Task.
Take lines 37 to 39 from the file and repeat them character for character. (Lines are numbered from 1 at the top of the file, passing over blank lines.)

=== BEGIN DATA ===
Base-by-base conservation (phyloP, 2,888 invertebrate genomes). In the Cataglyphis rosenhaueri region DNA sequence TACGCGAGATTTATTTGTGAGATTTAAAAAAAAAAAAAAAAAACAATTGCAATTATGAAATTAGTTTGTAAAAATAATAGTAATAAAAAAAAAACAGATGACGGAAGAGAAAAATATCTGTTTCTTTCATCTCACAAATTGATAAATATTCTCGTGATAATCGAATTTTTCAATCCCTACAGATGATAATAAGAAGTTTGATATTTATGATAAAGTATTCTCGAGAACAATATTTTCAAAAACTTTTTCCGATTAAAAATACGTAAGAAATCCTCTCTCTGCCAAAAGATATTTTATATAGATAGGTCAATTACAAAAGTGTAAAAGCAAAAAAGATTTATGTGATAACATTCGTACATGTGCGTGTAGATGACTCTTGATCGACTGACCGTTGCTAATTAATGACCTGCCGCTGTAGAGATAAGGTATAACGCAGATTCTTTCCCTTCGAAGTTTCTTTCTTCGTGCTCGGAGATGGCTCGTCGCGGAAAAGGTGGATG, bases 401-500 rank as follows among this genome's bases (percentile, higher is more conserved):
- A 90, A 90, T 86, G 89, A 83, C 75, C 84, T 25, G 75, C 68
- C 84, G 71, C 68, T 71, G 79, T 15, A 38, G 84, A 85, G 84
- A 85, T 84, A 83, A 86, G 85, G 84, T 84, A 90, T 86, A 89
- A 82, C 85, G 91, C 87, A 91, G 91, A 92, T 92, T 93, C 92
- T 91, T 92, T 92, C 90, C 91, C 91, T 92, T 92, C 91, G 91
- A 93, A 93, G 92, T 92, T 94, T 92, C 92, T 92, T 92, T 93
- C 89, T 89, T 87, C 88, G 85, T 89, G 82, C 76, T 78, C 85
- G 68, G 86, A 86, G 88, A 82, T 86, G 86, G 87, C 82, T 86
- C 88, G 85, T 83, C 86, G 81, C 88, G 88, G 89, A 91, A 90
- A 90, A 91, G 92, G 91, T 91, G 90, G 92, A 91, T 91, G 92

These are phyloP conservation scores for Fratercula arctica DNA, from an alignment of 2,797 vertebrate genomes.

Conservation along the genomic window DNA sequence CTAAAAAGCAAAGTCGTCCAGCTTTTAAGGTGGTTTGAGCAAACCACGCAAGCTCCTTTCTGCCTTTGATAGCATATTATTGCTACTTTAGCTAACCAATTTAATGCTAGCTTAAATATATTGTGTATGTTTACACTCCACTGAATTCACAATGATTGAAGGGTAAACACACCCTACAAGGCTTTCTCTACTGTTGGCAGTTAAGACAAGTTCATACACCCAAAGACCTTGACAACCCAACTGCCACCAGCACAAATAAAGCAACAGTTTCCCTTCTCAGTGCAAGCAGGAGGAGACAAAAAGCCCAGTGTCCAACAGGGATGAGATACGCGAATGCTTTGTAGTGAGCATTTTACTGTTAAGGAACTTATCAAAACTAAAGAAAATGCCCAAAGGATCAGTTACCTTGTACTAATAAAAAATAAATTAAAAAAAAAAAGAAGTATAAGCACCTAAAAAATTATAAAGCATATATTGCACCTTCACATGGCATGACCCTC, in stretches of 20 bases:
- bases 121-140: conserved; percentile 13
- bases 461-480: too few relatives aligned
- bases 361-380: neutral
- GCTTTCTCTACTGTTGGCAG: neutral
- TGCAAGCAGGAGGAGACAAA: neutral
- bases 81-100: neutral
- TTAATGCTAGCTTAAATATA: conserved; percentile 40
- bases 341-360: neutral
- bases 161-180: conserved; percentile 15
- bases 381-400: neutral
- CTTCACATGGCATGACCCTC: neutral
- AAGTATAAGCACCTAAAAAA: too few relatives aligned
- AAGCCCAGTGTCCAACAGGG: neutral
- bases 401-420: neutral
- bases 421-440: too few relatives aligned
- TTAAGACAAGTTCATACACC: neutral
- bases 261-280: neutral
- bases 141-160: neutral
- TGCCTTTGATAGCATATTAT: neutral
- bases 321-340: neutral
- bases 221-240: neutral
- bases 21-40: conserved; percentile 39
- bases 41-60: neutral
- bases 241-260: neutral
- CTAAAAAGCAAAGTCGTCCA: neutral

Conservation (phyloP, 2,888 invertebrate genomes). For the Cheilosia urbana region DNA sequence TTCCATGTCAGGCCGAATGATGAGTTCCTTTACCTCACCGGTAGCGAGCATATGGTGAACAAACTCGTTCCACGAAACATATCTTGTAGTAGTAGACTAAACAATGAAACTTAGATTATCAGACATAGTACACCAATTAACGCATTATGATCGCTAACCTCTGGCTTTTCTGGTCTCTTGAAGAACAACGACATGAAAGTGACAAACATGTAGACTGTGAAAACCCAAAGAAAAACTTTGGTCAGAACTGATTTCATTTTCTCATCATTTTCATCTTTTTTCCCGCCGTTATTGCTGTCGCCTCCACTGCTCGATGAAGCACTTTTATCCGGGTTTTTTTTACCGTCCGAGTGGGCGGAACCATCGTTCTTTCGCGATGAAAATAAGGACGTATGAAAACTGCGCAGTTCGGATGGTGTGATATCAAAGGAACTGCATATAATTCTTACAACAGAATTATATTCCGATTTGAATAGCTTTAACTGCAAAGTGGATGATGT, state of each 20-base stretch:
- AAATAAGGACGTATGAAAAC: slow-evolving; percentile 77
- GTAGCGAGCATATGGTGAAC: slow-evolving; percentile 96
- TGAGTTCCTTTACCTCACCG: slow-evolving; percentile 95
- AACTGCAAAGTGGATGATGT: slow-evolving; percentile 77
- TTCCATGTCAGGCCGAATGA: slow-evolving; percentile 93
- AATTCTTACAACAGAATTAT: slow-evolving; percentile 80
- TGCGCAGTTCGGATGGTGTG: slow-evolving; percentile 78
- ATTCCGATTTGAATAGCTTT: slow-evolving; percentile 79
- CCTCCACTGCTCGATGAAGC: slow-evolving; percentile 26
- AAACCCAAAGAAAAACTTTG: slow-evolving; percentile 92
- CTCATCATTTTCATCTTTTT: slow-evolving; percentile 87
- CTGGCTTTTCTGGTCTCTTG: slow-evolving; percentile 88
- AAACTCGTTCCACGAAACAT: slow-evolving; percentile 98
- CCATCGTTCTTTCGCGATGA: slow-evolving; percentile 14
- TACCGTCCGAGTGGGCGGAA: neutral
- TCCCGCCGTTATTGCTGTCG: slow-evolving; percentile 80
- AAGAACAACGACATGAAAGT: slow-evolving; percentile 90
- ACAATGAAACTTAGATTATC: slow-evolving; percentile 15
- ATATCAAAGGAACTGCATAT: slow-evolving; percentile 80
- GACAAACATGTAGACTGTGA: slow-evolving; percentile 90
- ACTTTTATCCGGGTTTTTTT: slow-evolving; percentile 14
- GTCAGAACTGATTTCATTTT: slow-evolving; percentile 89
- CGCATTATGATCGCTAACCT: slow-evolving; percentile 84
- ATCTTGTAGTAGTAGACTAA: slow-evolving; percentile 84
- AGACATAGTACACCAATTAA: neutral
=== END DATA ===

- bases 241-260: neutral
- CTAAAAAGCAAAGTCGTCCA: neutral

Conservation (phyloP, 2,888 invertebrate genomes). For the Cheilosia urbana region DNA sequence TTCCATGTCAGGCCGAATGATGAGTTCCTTTACCTCACCGGTAGCGAGCATATGGTGAACAAACTCGTTCCACGAAACATATCTTGTAGTAGTAGACTAAACAATGAAACTTAGATTATCAGACATAGTACACCAATTAACGCATTATGATCGCTAACCTCTGGCTTTTCTGGTCTCTTGAAGAACAACGACATGAAAGTGACAAACATGTAGACTGTGAAAACCCAAAGAAAAACTTTGGTCAGAACTGATTTCATTTTCTCATCATTTTCATCTTTTTTCCCGCCGTTATTGCTGTCGCCTCCACTGCTCGATGAAGCACTTTTATCCGGGTTTTTTTTACCGTCCGAGTGGGCGGAACCATCGTTCTTTCGCGATGAAAATAAGGACGTATGAAAACTGCGCAGTTCGGATGGTGTGATATCAAAGGAACTGCATATAATTCTTACAACAGAATTATATTCCGATTTGAATAGCTTTAACTGCAAAGTGGATGATGT, state of each 20-base stretch: